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Friday, 17 December, 1999, 00:05 GMT
Keyhole op 'no use in UK'

The new technique could be 'impractical' for routine use


A new technique to perform heart bypasses is unlikely to become standard practice in the UK, a leading cardiac surgeon has said.

Japanese surgeons have reported their success in carrying out the hi-tech procedure on two patients in The Lancet medical journal.

But David Anderson, a cardiac surgeon from Guy's Hospital in London, said the procedure could only be used for a very small number of patients.



I certainly wouldn't agree to be operated on this way
David Anderson
And he said the large number of bypass operations carried out each day by NHS surgeons would make the complex new technique too time-consuming to perform.

Heart bypass operations are normally carried out when one or more of the arteries supplying blood to the heart muscle become hardened and clogged, interrupting the flow.

The operation involves taking arteries or veins from other parts of the body and using them to replace the affected sections.

Normally the heart is stopped while this is being done, and its job of pumping blood around the body is carried out by a heart-lung machine in the operating theatre.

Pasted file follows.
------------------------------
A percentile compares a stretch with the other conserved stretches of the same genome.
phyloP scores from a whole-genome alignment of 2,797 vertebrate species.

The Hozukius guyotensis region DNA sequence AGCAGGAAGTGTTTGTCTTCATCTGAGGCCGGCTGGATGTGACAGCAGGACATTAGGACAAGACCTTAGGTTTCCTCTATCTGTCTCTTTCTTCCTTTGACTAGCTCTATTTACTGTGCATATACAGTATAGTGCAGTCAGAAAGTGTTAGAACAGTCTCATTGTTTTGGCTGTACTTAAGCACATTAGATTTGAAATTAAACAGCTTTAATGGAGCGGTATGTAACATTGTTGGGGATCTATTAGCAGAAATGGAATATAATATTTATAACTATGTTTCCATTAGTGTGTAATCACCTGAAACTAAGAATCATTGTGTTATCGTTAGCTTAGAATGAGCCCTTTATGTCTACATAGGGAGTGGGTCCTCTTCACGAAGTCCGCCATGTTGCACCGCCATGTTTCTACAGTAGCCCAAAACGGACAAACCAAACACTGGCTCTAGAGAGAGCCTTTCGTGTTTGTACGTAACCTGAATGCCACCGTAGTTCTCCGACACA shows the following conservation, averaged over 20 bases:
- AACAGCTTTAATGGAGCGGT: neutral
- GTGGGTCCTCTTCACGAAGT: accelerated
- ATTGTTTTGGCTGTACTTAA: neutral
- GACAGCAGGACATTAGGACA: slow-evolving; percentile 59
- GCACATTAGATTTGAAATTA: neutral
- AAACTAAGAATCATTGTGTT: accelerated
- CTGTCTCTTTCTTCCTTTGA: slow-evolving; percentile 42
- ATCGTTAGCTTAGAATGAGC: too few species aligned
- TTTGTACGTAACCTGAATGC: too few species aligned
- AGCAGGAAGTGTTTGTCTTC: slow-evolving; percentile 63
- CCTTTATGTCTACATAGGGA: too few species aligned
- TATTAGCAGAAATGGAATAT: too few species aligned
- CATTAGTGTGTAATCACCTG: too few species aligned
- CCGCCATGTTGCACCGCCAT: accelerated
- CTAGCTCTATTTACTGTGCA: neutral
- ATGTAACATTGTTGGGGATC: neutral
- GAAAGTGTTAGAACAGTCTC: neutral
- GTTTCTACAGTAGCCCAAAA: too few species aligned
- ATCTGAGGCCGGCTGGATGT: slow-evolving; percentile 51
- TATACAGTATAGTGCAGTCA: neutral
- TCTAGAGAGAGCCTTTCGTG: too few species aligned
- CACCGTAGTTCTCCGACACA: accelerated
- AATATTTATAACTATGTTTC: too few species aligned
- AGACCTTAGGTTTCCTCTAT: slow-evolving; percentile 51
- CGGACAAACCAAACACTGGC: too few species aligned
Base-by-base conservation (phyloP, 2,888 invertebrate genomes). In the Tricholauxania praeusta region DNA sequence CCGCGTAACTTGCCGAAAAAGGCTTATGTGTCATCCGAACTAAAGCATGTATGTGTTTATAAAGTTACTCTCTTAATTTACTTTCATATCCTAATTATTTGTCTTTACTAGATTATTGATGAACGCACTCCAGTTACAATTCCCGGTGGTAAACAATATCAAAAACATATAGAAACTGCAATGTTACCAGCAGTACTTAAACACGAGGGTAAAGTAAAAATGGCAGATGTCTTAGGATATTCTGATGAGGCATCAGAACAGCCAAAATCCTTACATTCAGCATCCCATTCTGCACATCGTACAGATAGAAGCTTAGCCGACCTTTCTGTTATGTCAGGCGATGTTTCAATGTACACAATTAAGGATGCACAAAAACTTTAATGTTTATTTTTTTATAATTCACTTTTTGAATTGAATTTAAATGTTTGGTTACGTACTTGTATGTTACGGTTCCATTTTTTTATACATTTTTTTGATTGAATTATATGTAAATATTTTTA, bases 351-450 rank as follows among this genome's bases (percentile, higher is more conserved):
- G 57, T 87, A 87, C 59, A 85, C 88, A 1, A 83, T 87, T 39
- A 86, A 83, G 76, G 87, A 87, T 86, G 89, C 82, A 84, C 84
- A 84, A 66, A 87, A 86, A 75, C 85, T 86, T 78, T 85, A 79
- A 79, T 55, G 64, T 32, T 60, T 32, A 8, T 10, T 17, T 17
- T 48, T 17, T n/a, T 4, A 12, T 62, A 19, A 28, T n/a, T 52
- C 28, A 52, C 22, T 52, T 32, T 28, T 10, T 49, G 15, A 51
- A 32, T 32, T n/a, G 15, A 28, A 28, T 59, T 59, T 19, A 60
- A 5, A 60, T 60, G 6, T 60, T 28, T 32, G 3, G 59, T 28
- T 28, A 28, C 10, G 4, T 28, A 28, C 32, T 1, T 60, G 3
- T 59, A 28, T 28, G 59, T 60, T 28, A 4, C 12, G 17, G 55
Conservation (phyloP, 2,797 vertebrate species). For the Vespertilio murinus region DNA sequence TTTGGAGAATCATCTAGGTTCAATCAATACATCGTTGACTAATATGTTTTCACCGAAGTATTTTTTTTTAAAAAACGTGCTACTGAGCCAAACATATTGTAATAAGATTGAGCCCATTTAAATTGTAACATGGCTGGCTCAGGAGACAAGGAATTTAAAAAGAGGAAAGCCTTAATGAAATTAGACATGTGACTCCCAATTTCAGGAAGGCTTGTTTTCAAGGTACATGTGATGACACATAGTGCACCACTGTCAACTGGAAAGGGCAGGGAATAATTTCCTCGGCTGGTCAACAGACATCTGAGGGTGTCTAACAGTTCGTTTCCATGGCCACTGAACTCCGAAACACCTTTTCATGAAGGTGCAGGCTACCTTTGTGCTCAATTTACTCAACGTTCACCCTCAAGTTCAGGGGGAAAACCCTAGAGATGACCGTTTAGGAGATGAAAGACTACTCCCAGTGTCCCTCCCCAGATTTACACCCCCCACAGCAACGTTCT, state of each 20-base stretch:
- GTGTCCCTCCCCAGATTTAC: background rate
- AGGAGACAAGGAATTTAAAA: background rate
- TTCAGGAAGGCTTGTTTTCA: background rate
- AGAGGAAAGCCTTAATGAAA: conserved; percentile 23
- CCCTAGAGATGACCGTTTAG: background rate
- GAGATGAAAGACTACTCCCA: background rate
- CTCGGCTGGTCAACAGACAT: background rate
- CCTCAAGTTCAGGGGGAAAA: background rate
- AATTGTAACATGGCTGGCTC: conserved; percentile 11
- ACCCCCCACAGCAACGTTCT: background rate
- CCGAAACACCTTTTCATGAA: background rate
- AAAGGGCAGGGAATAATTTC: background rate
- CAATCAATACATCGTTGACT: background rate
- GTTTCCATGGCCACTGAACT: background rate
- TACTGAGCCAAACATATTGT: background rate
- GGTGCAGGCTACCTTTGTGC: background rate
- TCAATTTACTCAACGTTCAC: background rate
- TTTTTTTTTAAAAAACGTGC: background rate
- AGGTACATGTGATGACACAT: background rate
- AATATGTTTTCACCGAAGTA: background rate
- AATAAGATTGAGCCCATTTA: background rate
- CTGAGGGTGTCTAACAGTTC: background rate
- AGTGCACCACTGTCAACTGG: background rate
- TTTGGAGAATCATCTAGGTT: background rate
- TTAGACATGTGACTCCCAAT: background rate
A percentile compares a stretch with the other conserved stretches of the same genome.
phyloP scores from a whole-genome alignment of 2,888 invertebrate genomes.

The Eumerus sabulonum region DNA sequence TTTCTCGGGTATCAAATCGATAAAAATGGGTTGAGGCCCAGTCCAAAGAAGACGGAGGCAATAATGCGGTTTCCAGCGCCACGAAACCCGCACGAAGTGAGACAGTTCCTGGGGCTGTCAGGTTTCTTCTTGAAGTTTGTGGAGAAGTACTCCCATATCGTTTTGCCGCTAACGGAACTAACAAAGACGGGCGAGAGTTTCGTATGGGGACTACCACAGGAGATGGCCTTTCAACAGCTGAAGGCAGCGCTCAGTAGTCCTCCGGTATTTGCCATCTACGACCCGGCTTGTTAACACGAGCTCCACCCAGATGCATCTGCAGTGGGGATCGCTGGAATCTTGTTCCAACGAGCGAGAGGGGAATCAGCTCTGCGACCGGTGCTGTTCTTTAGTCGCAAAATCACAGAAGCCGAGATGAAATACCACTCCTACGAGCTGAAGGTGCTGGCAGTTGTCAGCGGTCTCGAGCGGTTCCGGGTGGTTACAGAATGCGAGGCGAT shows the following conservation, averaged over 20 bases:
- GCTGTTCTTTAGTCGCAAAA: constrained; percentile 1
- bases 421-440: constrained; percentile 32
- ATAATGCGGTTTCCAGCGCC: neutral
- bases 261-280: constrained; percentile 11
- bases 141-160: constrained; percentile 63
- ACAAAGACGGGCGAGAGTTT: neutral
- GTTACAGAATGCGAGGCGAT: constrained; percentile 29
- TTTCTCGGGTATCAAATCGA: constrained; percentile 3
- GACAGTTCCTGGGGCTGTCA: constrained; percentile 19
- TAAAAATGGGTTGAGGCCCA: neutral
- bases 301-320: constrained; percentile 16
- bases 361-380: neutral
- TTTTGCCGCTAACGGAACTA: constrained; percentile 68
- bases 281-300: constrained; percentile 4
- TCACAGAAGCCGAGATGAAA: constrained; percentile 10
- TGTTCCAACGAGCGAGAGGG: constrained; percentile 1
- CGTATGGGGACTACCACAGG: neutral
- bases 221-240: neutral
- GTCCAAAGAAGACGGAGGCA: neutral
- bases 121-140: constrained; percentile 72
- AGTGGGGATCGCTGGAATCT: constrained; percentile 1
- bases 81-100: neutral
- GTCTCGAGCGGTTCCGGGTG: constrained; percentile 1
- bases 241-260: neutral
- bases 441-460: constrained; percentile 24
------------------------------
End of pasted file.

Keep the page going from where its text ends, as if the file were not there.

Small incisions

The new technique, which was used successfully on a 68 and a 76-year-old by the Japanese surgeons, allows the heart to keep beating throughout.

Four small incisions were made in the chest, and a device - invented by the surgeons - was inserted to hold the arteries steady as they were cut and re-joined.

The joining process took between 25 and 40 minutes, and there were no surgical complications.

"Both patients were ready for discharge on the fourth post-operative day," said the researchers.

The advantages of a keyhole operation are mainly cosmetic - in theory, there should be slightly less scarring even though four cuts are made.

But the technical difficulty for the surgeon is far higher, with the problems of cutting and joining tiny arteries while the heart is jumping around.

Claims that keyhole operations mean less complications and a shorter recovery time have never been proven scientifically beyond doubt.

'Interesting technique'

Mr Anderson said: "I certainly wouldn't agree to be operated on this way, and I wouldn't let any member of my family either.

"It is an interesting technique, but it will only apply to a very small number of patients."

He explained that most heart bypass patients require at least a double or triple bypass, meaning two or three blood vessels have to be replaced.

This technique at the moment can be carried out on a single vessel - normally, UK doctors would try to unblock one with an inflatable balloon pushed up through the blocked artery.

Only if that failed would a full operation be an option.

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